• The Federal government continues to be a critical partner in on-going flood-recovery efforts. In preparation for Spring runoff, The Federal Emergency Management Agency (FEMA) announced they will reimburse the state and local governments for eligible costs to reduce hazards in streams caused by the September floods that pose an immediate threat to lives and property. 
  • For impacted mountain communities, FEMA determined last week that some publicly owned roads that are not routinely maintained by the county are eligible for reimbursement. 
  • Working with the State, FEMA announced on Monday that Colorado will receive a Disaster Case Management Program (DCMP) in the amount of $2,667,963. DCMP is a time-limited process that involves a partnership between a disaster case manager and a survivor to develop and carry out a personal Disaster Recovery Plan.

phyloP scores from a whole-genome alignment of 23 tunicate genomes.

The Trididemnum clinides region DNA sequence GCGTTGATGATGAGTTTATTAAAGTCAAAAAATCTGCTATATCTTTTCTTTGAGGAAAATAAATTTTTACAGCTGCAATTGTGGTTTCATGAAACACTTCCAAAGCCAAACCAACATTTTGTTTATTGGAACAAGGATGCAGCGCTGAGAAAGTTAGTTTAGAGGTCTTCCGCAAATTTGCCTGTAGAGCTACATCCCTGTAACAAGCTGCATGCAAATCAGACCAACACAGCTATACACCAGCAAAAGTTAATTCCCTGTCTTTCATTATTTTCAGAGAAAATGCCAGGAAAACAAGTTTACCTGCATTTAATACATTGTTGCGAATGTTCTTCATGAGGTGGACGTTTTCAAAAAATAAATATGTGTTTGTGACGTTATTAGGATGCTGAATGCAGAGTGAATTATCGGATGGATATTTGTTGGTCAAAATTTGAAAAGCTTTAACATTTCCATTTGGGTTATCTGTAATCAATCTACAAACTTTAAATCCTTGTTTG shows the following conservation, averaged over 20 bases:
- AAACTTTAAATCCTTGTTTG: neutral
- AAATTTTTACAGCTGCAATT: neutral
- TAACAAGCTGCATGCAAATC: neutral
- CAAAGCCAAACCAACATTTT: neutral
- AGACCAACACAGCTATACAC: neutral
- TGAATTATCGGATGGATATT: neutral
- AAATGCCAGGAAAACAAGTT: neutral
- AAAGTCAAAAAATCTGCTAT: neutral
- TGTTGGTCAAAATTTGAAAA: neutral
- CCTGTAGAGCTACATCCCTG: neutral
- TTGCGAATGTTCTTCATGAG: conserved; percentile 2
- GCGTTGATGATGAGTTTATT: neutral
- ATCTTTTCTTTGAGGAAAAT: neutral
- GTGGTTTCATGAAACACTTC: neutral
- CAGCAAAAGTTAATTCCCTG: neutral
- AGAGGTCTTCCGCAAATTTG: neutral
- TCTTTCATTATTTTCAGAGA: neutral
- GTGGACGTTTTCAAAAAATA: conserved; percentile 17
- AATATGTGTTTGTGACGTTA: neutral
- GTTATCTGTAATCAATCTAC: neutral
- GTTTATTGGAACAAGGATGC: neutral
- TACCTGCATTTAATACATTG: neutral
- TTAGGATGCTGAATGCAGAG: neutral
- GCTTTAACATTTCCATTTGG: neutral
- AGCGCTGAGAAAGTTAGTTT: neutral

• The Federal Emergency Management Agency (FEMA) has obligated $62 million in Public Assistance funding to 538 projects in from 18 flood impacted counties. The agency funds 75 percent of eligible state and local projects for emergency measures, debris cleanup and repair of roads, bridges and other infrastructure. 
  • FEMA has approved $60.4 million in funding for Individual Assistance for rental assistance, basic home repairs and other critical needs of emergency assistance and has approved 16,542 individuals and families in 11 flood impacted counties, 28,368 have applied for Individual Assistance. 
  • The US Small Business Administration has loaned $98.8 million to date to 2,089 homeowners and 357 businesses. National Flood Insurance has made payments of $ $63.6M to more than 2,000 claims.